I was recently asked by a reader where I would go on a Sunday while living in the City of London. The question seemed pretty simple at first, but it soon got me thinking. This is because Sundays are a bit of an odd day out in the City of London. On one hand, it has its charm with plenty of parks and green space to stroll around in as well as relaxed traffic (especially on the many one-ways) and quieter streets.
On the other hand, most visitor attractions and eateries will be closed or have reduced opening hours. It also lacks some of the theatres, museums and shops you would find in other parts of London on a Sunday. I live in London, and I find that Londoners love their pubs. That means on Sundays you can enjoy a pint or two at one of the many pubs in the city. From my experience most of them cant have an all day license because theyre a minority among pubs that are open every day.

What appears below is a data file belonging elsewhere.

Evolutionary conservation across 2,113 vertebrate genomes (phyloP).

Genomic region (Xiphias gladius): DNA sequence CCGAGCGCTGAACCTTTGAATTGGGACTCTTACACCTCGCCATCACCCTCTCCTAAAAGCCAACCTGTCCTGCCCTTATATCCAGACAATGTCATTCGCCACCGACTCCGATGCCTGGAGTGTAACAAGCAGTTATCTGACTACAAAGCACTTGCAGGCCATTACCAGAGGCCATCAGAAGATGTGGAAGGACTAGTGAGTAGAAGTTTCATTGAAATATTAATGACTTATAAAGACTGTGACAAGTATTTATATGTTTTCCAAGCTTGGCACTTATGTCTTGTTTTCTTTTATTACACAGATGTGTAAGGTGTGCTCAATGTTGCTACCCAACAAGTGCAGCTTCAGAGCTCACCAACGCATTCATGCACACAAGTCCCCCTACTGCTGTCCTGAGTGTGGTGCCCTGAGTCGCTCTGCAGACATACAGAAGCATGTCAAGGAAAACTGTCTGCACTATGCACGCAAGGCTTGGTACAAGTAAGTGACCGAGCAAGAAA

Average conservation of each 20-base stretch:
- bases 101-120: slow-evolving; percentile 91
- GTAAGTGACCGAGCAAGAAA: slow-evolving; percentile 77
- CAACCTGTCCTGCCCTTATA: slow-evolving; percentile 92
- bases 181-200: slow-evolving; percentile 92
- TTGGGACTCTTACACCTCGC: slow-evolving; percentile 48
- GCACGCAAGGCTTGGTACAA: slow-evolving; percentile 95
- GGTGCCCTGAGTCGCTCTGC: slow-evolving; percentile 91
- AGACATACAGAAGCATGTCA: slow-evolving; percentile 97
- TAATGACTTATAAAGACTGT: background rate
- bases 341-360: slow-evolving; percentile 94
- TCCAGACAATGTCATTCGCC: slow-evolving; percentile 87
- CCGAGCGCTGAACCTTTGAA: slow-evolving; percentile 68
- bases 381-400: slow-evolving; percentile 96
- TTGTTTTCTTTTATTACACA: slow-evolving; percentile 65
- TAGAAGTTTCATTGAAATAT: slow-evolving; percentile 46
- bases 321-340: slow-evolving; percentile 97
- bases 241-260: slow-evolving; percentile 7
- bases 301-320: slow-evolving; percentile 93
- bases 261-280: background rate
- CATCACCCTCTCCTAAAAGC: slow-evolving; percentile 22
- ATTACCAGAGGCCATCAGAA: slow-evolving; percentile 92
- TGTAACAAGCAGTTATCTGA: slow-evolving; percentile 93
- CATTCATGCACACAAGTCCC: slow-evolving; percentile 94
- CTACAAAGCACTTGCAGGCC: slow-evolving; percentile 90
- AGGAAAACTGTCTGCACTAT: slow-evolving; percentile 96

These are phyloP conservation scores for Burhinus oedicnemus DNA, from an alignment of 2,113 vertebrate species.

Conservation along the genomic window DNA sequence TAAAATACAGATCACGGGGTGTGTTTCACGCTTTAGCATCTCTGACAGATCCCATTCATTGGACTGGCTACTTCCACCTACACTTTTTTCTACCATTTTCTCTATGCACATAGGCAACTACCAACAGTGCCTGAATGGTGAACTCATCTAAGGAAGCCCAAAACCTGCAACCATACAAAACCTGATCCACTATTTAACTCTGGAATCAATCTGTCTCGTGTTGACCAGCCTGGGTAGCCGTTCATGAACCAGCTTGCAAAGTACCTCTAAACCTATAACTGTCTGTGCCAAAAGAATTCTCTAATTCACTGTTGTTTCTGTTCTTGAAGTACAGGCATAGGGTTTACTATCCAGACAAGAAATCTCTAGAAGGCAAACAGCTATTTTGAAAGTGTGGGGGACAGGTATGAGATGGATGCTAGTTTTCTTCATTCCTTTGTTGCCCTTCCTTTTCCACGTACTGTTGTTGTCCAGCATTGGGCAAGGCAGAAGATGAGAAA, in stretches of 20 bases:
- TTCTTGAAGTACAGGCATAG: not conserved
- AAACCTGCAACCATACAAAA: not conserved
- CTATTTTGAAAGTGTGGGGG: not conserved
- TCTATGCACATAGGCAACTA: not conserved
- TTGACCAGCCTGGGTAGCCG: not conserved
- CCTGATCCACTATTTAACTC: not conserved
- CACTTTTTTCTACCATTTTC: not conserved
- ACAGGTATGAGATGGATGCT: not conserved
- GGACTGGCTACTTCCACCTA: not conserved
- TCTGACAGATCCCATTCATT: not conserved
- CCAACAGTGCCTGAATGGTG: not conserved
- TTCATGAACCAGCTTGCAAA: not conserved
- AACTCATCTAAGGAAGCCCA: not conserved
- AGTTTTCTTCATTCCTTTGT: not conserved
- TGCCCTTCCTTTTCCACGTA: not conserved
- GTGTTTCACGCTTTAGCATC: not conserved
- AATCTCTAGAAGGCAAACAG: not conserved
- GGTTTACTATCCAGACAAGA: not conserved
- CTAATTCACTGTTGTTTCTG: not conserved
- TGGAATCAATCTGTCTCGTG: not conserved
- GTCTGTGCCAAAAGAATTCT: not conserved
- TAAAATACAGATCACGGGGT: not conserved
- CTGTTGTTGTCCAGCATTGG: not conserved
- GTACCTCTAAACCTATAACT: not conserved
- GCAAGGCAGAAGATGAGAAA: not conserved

So if you want to go to a pub in the City on a Sunday you need to check with the pub directly, call the number or visit their website if they have one. Where to go in The City of London on a Sunday? This is a question I get asked often because many of my friends live in the City and need ideas as to what to do on Sunday. Living near Leadenhall Market makes it easy for me to recommend several places in Central London and especially the City to visit on a Sunday.
Sunday is one of my favourite day to visit the City. The quietness and calmness gives you a chance to breathe, slow down and unwind. Many attractions such as the Monument, Tower Bridge and Southwark Cathedral are closed on Sundays so this can be taken advantage of by walking around without the crowds. The covered Victorian Leadenhall Market is one of my favourite places in the City. While the shops and eateries in the market are also closed on Saturdays, you’ll still find groups of tourists around that day.